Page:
It was rather a split-screen situation on the afternoon of Thursday, Feb. 23, at the Sands Expo Convention Center in Las Vegas, as the Office of the National Coordinator for Health IT (ONC) released the proposed rule for stage 2 of meaningful use, during the midst of the HIMSS Conference. Some attendees were already boarding planes for flights home by the time the news broke that the proposed rule had finally been published online; earlier in the day, national coordinator for health IT Farzad Mostashari, M.D., had explained to journalists gathered for a hastily arranged press conference that a technical glitch had led to a delay in the actual publication of the final rule.
But by early afternoon, the rule had been put online, and some healthcare IT stakeholders began plowing through its 455 pages, even as others dashed to the airport to get back to their hometowns. At this very early stage, of course, no one had had the opportunity to fully analyze the proposed rule; but, based on some of the information that Dr. Mostashari had revealed in the previous two days at HIMSS12, and on some of the information contained in news reports, including this magazine’s initial report, on what was said at Thursday’s press conference, some CIOs and industry experts had initial comments to make.
Bobbie Byrne, M.D., CIO at Edward Hospital & Health Services in Naperville, Ill., had attended Dr. Mostashari’s Tuesday town hall meeting, and said Thursday morning that, “Like everybody else, I’m very interested to actually read the rule, because when somebody’s presenting, it sounds good, but the devil is always in the details. But,” she added, “I was very pleased that they seemed to have really listened to and fixed some of the things about stage 1 that were really quirky. For example, under the previous rule, you were required to own EHR technology for something you were never going to use. So, for instance, let’s say you don’t write prescriptions, which is unusual; but you still have to own e-prescribing software. And I thought that was silly; that didn’t make sense. So I liked that. I also thought that the other piece that was a small thing but was very good, was a recognition of the importance of images in the record, and that was something that had been missing in stage 1.”
Kara Marx, R.N., CIO at Methodist Hospital in Arcadia, Calif., said she had mixed feelings about what she had learned so far. On the positive side, she said of the leaders at ONC and at the Centers for Medicare and Medicaid Services (CMS) more broadly, “It’s always promising to see that they’re listening and that they’re willing to make adjustments. You have to hope that they’re building some trust, and that everyone will take advantage of this.” She also cited as “fantastic” the selection of David Muntz as principal deputy at ONC in January, considering it an additional sign of federal health authorities’ willingness to take into account healthcare leaders’ range of concerns around all MU-related issues.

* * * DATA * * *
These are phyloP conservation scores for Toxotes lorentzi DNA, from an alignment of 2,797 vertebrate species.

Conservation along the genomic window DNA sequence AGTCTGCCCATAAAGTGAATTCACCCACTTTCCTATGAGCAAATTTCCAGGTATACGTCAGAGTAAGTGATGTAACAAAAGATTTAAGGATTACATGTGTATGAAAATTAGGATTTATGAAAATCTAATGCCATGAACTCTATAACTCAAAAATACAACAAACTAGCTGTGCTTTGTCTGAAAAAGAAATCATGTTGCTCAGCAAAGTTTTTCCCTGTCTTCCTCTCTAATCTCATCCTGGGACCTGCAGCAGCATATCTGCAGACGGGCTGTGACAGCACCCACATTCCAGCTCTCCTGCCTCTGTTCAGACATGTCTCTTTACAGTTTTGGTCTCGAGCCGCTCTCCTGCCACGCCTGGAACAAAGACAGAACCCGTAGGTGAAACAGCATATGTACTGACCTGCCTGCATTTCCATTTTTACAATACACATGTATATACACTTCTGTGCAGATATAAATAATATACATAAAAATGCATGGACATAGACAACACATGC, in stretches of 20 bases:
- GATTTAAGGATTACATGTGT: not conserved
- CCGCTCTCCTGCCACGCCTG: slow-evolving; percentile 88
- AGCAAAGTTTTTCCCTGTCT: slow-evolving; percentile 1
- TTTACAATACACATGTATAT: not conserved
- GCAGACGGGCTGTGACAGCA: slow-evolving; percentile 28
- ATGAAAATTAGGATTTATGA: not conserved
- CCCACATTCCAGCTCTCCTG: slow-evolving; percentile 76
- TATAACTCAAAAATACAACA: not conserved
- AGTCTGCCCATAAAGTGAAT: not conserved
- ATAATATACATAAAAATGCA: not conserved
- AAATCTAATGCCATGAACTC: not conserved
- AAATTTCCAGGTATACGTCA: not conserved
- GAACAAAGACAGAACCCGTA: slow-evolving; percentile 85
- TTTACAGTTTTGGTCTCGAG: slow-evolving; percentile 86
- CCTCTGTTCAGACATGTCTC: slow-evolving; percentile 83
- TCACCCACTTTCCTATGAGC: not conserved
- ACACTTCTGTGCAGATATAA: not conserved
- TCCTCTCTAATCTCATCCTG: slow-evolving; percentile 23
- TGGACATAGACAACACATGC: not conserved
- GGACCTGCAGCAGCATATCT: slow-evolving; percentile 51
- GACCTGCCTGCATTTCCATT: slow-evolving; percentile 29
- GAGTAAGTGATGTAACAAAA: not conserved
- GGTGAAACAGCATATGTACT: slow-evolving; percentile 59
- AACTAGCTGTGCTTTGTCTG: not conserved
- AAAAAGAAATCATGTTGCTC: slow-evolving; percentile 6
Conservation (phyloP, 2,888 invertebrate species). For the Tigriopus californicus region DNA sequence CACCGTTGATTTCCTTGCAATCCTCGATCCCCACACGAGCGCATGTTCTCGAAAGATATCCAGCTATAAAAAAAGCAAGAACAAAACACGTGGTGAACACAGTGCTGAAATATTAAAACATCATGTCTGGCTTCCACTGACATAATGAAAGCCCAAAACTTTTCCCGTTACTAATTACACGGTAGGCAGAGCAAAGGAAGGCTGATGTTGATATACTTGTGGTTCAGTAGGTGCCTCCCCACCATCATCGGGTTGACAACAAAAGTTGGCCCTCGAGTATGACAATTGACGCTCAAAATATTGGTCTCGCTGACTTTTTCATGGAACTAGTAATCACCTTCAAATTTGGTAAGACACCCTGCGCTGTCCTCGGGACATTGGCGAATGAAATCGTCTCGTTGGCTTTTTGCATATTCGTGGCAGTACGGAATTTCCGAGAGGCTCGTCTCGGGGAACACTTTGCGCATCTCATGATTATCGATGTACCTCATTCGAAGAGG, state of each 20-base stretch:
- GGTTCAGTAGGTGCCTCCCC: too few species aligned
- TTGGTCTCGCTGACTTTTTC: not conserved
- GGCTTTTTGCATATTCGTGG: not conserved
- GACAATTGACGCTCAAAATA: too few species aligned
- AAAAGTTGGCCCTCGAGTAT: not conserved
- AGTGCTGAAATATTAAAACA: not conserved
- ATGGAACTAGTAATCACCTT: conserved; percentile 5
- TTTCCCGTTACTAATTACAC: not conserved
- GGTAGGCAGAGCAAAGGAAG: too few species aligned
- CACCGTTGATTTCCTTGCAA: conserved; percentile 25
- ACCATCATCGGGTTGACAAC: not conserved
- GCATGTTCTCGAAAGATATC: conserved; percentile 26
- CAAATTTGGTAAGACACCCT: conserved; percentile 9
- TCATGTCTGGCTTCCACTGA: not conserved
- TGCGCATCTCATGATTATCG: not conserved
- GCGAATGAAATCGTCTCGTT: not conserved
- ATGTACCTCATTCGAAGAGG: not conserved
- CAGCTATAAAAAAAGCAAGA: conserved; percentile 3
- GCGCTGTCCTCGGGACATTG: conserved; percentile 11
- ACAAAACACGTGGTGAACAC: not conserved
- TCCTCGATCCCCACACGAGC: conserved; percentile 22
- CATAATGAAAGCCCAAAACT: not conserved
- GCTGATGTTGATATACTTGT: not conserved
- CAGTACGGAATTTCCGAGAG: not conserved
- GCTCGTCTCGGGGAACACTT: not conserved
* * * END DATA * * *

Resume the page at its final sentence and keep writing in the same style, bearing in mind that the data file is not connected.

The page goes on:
On the other hand, with regard to the adjustment of timetables and deadlines that has taken place both around stages 1 and 2 of meaningful use and also around the deadline for the transition to the new ICD-10 coding system, Marx, who expects to help lead her hospital to stage 1 attestation within the next several weeks, added that, while she supported the ICD-10 delay, both such types of delays could actually depress somewhat the enthusiasm of those working in patient care organizations that have pressed forward more aggressively to meet the previously mandated timetables.
Looking at the bigger picture
Some industry experts believe it’s important to keep in mind what an iterative process meaningful use has become, and will inevitably continue to be. One of these is Harry G. Greenspun, M.D., senior advisor in the Health Care Transformation & Technology division of Deloitte LLP. The Washington, D.C.-based Greenspun said on Feb. 23 that “I think the really important thing for people to remember is that, when the proposed rule for stage 1 first came out, people were up in arms about things. Then, when the comment period began, people made comments. And when the final rule came out, people were surprised by two things: one, the extent to which their comments were incorporated into the rule. And two, the thoughtfulness of the ONC staff in considering those comments. This has become more of a dialogue-type process,” he emphasized.
“The big impact right now,” Greenspun added, “is that you can have all these types of technological innovations, but it’s only with the turn towards value-based purchasing and accountable care, and then you add in the consumer engagement element to this, that we’re now in a situation where there’s an alignment of planets” in terms of truly leveraging technology to improve patient care delivery and healthcare operations. “Now,” he said, “we can use technology to make things happen.”
Like all those with whom Healthcare Informatics editorial team members spoke on Thursday, Byrne, Marx, and Greenspun emphasized that they needed time to thoroughly review the full text of the final rule before making any comprehensive judgments. As industry leaders and experts do review the final rule, HCI will bring its readers their comments and reactions, along with additional reporting, as new developments emerge.